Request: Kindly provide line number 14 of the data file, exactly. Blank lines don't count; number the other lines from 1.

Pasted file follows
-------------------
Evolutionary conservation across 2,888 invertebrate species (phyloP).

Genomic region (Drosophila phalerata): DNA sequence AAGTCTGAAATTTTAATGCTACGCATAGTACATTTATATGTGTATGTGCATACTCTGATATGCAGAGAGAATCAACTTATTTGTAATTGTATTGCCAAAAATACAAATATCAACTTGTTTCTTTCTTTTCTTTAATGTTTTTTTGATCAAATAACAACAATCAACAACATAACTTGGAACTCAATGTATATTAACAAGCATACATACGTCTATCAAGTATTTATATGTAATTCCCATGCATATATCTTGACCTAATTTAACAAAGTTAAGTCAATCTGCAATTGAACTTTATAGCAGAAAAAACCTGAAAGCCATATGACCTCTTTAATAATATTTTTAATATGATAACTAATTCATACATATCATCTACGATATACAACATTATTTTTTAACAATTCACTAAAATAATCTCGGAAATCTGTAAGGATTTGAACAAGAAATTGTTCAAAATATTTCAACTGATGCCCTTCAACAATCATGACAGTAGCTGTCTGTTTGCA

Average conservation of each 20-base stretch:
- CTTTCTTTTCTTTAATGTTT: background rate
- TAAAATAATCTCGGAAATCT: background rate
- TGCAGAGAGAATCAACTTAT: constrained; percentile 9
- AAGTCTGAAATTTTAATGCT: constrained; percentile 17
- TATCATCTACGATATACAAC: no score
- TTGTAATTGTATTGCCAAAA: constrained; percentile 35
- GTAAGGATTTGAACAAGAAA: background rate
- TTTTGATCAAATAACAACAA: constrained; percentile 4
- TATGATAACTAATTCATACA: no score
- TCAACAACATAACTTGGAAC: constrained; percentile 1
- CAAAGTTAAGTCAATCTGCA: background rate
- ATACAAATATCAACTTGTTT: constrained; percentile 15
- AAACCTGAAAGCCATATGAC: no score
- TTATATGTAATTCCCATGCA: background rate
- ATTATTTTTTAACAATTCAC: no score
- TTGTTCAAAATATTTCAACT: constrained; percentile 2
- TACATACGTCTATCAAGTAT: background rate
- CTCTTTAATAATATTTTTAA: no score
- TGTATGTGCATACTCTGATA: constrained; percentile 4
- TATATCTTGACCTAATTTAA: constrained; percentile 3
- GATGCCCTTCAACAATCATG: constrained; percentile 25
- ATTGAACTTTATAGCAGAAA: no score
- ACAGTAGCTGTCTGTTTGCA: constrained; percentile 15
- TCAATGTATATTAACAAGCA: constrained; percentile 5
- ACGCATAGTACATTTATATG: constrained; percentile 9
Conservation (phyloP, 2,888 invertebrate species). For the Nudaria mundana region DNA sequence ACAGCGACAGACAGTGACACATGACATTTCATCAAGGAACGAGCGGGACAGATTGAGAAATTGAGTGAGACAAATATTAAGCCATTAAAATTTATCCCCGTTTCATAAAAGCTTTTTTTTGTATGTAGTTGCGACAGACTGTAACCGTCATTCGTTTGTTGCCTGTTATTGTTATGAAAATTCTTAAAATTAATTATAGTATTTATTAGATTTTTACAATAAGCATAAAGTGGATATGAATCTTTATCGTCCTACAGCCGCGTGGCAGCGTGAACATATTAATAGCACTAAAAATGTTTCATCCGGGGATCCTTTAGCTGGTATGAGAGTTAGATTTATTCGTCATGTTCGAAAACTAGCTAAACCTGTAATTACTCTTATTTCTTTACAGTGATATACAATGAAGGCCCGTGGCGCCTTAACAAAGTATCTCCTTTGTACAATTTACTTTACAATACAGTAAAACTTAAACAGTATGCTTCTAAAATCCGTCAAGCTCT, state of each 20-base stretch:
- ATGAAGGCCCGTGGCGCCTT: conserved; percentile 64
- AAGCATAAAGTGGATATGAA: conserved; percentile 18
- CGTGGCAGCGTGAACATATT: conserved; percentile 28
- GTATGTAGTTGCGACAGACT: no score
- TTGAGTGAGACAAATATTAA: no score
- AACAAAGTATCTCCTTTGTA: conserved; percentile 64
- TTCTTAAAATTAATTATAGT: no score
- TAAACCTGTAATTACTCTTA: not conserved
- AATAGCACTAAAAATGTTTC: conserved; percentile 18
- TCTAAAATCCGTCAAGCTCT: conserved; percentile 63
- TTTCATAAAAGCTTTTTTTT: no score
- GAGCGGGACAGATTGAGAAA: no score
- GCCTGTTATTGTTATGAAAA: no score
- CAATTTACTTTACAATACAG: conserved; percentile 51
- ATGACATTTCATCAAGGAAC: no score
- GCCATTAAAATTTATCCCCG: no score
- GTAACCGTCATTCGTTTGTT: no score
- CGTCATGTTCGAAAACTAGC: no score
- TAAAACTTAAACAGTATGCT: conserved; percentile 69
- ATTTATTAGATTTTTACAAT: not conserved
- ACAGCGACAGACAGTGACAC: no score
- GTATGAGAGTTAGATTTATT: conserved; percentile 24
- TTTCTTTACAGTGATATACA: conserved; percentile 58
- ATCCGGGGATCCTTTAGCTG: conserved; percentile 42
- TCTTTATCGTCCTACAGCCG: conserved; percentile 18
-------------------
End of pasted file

- CAAAGTTAAGTCAATCTGCA: background rate